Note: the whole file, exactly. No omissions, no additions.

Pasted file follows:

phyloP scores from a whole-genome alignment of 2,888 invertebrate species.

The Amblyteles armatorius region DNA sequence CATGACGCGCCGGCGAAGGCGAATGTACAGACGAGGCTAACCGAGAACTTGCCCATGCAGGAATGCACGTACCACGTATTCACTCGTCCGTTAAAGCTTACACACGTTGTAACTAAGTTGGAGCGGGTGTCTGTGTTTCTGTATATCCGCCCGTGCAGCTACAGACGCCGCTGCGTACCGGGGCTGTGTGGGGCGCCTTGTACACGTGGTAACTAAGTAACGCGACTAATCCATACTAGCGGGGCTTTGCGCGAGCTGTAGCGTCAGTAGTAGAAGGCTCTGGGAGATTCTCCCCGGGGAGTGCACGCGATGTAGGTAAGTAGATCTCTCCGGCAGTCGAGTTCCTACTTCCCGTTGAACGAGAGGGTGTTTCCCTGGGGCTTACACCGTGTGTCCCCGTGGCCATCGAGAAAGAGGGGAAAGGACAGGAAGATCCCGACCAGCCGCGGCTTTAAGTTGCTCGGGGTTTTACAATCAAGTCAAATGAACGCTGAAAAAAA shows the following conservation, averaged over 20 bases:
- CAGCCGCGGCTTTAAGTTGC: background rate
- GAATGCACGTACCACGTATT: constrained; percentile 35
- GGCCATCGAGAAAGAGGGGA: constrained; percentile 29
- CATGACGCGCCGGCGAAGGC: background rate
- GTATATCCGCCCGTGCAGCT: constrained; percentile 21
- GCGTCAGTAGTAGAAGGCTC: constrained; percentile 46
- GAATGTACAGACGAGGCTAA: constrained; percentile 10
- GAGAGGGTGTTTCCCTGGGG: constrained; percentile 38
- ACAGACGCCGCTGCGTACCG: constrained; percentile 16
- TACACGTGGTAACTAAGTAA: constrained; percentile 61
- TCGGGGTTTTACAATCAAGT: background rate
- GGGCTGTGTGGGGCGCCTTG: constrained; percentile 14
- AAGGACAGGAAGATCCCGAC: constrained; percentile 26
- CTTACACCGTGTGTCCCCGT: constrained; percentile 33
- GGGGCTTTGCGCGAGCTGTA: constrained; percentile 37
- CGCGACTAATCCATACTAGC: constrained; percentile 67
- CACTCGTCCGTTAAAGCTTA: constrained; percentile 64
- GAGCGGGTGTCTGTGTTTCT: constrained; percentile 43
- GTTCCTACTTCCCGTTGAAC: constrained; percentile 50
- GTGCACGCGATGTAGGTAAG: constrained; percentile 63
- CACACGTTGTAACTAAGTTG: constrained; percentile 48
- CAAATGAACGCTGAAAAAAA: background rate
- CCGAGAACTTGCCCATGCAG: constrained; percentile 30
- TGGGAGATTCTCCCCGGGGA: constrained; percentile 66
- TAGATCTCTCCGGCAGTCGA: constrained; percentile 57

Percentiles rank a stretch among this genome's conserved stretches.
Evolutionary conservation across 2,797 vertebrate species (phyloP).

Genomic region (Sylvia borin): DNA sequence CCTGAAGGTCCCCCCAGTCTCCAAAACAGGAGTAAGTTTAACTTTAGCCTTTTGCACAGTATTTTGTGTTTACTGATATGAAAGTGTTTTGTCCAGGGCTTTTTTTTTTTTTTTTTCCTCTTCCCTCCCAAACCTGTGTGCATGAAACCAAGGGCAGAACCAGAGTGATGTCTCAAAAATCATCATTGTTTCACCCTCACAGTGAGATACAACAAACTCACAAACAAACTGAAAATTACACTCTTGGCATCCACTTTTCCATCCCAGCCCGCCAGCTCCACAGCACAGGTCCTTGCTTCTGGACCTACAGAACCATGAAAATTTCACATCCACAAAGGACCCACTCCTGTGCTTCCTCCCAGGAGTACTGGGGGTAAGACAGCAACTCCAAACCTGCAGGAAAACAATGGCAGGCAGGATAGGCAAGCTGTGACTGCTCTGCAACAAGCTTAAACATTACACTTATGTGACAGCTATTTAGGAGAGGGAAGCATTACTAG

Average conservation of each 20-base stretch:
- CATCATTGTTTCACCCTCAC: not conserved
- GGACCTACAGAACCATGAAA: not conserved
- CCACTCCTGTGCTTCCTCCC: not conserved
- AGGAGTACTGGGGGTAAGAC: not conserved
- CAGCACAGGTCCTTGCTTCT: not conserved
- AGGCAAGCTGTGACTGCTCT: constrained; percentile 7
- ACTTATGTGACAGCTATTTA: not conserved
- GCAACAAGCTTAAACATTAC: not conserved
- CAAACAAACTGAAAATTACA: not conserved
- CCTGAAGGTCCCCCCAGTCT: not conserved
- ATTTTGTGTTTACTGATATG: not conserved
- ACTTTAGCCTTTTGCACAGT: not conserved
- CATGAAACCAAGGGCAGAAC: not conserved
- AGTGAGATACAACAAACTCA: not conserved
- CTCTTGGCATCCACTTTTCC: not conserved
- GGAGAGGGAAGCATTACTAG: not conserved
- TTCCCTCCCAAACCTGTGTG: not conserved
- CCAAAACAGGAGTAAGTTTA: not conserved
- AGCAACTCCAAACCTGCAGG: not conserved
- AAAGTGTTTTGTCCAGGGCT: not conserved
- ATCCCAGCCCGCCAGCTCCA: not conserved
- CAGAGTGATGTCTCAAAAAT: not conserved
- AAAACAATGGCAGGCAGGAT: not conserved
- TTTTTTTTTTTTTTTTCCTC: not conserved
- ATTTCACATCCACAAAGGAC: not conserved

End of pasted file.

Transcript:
phyloP scores from a whole-genome alignment of 2,888 invertebrate species.

The Amblyteles armatorius region DNA sequence CATGACGCGCCGGCGAAGGCGAATGTACAGACGAGGCTAACCGAGAACTTGCCCATGCAGGAATGCACGTACCACGTATTCACTCGTCCGTTAAAGCTTACACACGTTGTAACTAAGTTGGAGCGGGTGTCTGTGTTTCTGTATATCCGCCCGTGCAGCTACAGACGCCGCTGCGTACCGGGGCTGTGTGGGGCGCCTTGTACACGTGGTAACTAAGTAACGCGACTAATCCATACTAGCGGGGCTTTGCGCGAGCTGTAGCGTCAGTAGTAGAAGGCTCTGGGAGATTCTCCCCGGGGAGTGCACGCGATGTAGGTAAGTAGATCTCTCCGGCAGTCGAGTTCCTACTTCCCGTTGAACGAGAGGGTGTTTCCCTGGGGCTTACACCGTGTGTCCCCGTGGCCATCGAGAAAGAGGGGAAAGGACAGGAAGATCCCGACCAGCCGCGGCTTTAAGTTGCTCGGGGTTTTACAATCAAGTCAAATGAACGCTGAAAAAAA shows the following conservation, averaged over 20 bases:
- CAGCCGCGGCTTTAAGTTGC: background rate
- GAATGCACGTACCACGTATT: constrained; percentile 35
- GGCCATCGAGAAAGAGGGGA: constrained; percentile 29
- CATGACGCGCCGGCGAAGGC: background rate
- GTATATCCGCCCGTGCAGCT: constrained; percentile 21
- GCGTCAGTAGTAGAAGGCTC: constrained; percentile 46
- GAATGTACAGACGAGGCTAA: constrained; percentile 10
- GAGAGGGTGTTTCCCTGGGG: constrained; percentile 38
- ACAGACGCCGCTGCGTACCG: constrained; percentile 16
- TACACGTGGTAACTAAGTAA: constrained; percentile 61
- TCGGGGTTTTACAATCAAGT: background rate
- GGGCTGTGTGGGGCGCCTTG: constrained; percentile 14
- AAGGACAGGAAGATCCCGAC: constrained; percentile 26
- CTTACACCGTGTGTCCCCGT: constrained; percentile 33
- GGGGCTTTGCGCGAGCTGTA: constrained; percentile 37
- CGCGACTAATCCATACTAGC: constrained; percentile 67
- CACTCGTCCGTTAAAGCTTA: constrained; percentile 64
- GAGCGGGTGTCTGTGTTTCT: constrained; percentile 43
- GTTCCTACTTCCCGTTGAAC: constrained; percentile 50
- GTGCACGCGATGTAGGTAAG: constrained; percentile 63
- CACACGTTGTAACTAAGTTG: constrained; percentile 48
- CAAATGAACGCTGAAAAAAA: background rate
- CCGAGAACTTGCCCATGCAG: constrained; percentile 30
- TGGGAGATTCTCCCCGGGGA: constrained; percentile 66
- TAGATCTCTCCGGCAGTCGA: constrained; percentile 57

Percentiles rank a stretch among this genome's conserved stretches.
Evolutionary conservation across 2,797 vertebrate species (phyloP).

Genomic region (Sylvia borin): DNA sequence CCTGAAGGTCCCCCCAGTCTCCAAAACAGGAGTAAGTTTAACTTTAGCCTTTTGCACAGTATTTTGTGTTTACTGATATGAAAGTGTTTTGTCCAGGGCTTTTTTTTTTTTTTTTTCCTCTTCCCTCCCAAACCTGTGTGCATGAAACCAAGGGCAGAACCAGAGTGATGTCTCAAAAATCATCATTGTTTCACCCTCACAGTGAGATACAACAAACTCACAAACAAACTGAAAATTACACTCTTGGCATCCACTTTTCCATCCCAGCCCGCCAGCTCCACAGCACAGGTCCTTGCTTCTGGACCTACAGAACCATGAAAATTTCACATCCACAAAGGACCCACTCCTGTGCTTCCTCCCAGGAGTACTGGGGGTAAGACAGCAACTCCAAACCTGCAGGAAAACAATGGCAGGCAGGATAGGCAAGCTGTGACTGCTCTGCAACAAGCTTAAACATTACACTTATGTGACAGCTATTTAGGAGAGGGAAGCATTACTAG

Average conservation of each 20-base stretch:
- CATCATTGTTTCACCCTCAC: not conserved
- GGACCTACAGAACCATGAAA: not conserved
- CCACTCCTGTGCTTCCTCCC: not conserved
- AGGAGTACTGGGGGTAAGAC: not conserved
- CAGCACAGGTCCTTGCTTCT: not conserved
- AGGCAAGCTGTGACTGCTCT: constrained; percentile 7
- ACTTATGTGACAGCTATTTA: not conserved
- GCAACAAGCTTAAACATTAC: not conserved
- CAAACAAACTGAAAATTACA: not conserved
- CCTGAAGGTCCCCCCAGTCT: not conserved
- ATTTTGTGTTTACTGATATG: not conserved
- ACTTTAGCCTTTTGCACAGT: not conserved
- CATGAAACCAAGGGCAGAAC: not conserved
- AGTGAGATACAACAAACTCA: not conserved
- CTCTTGGCATCCACTTTTCC: not conserved
- GGAGAGGGAAGCATTACTAG: not conserved
- TTCCCTCCCAAACCTGTGTG: not conserved
- CCAAAACAGGAGTAAGTTTA: not conserved
- AGCAACTCCAAACCTGCAGG: not conserved
- AAAGTGTTTTGTCCAGGGCT: not conserved
- ATCCCAGCCCGCCAGCTCCA: not conserved
- CAGAGTGATGTCTCAAAAAT: not conserved
- AAAACAATGGCAGGCAGGAT: not conserved
- TTTTTTTTTTTTTTTTCCTC: not conserved
- ATTTCACATCCACAAAGGAC: not conserved